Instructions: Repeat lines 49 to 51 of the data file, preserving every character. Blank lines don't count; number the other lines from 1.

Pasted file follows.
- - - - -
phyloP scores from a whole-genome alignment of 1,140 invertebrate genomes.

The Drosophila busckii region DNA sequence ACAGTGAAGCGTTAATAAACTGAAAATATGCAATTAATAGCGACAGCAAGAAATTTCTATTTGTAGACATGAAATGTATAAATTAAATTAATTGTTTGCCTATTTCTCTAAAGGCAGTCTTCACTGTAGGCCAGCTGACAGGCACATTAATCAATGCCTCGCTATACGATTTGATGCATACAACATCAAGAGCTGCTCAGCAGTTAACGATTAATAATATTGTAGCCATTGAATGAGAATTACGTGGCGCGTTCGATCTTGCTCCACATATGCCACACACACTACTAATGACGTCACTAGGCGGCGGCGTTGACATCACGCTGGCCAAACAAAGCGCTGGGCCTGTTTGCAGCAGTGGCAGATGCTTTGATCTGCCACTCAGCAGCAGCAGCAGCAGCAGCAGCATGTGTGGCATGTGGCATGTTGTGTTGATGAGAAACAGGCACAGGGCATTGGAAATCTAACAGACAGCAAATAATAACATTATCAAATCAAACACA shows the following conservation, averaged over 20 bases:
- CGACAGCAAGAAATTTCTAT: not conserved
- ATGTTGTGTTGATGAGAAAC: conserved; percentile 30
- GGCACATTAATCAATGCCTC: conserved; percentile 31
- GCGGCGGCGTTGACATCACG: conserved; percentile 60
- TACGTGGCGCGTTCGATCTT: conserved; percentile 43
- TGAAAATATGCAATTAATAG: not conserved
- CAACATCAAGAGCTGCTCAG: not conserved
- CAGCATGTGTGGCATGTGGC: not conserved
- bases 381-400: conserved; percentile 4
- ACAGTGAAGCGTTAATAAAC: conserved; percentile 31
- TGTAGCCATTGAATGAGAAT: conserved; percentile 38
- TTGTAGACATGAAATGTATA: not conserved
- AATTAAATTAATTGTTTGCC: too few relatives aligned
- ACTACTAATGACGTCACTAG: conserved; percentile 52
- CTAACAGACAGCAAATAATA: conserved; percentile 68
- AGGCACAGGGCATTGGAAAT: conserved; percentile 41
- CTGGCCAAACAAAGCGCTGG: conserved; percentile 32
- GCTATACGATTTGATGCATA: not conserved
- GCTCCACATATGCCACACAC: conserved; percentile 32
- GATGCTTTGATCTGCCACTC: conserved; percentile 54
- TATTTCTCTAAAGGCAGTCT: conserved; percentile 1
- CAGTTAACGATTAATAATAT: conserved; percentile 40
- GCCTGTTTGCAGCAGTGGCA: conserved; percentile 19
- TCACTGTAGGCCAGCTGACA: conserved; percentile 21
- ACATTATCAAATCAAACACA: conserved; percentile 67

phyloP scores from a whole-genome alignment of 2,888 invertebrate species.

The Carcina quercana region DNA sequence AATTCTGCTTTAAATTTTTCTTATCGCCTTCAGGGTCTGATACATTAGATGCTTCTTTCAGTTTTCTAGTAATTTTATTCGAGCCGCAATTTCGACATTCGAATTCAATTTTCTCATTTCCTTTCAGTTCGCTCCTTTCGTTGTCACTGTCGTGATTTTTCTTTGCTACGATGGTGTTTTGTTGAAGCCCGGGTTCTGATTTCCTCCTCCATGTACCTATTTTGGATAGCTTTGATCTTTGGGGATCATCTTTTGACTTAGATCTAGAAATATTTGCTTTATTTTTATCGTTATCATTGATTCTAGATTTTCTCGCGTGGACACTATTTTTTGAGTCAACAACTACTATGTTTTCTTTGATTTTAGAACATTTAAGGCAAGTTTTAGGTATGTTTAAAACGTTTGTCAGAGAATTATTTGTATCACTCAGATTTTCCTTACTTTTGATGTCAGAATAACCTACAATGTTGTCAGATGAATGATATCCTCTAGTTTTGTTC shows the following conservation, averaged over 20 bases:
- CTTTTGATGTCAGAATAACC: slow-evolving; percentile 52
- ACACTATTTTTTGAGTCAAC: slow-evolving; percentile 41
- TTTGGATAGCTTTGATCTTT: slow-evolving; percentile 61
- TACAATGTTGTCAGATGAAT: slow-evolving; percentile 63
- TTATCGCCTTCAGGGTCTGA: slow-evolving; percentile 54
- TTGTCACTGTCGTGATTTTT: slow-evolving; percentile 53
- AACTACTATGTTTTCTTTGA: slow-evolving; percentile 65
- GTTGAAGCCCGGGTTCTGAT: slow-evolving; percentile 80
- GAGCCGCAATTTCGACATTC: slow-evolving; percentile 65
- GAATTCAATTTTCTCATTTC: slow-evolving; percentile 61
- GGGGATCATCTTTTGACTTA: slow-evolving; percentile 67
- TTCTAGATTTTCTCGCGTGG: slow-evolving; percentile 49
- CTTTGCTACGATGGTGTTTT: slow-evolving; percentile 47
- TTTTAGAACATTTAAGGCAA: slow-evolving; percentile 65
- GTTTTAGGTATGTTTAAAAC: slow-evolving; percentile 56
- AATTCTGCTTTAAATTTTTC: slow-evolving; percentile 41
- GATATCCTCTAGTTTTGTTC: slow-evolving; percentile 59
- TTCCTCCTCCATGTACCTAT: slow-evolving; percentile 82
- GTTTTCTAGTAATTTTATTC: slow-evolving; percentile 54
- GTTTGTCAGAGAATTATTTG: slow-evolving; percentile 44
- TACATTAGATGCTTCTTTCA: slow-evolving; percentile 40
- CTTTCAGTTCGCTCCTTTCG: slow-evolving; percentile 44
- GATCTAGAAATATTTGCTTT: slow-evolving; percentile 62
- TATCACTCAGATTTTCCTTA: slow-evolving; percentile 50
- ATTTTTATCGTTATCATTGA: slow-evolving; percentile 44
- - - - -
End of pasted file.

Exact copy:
- GTTTGTCAGAGAATTATTTG: slow-evolving; percentile 44
- TACATTAGATGCTTCTTTCA: slow-evolving; percentile 40
- CTTTCAGTTCGCTCCTTTCG: slow-evolving; percentile 44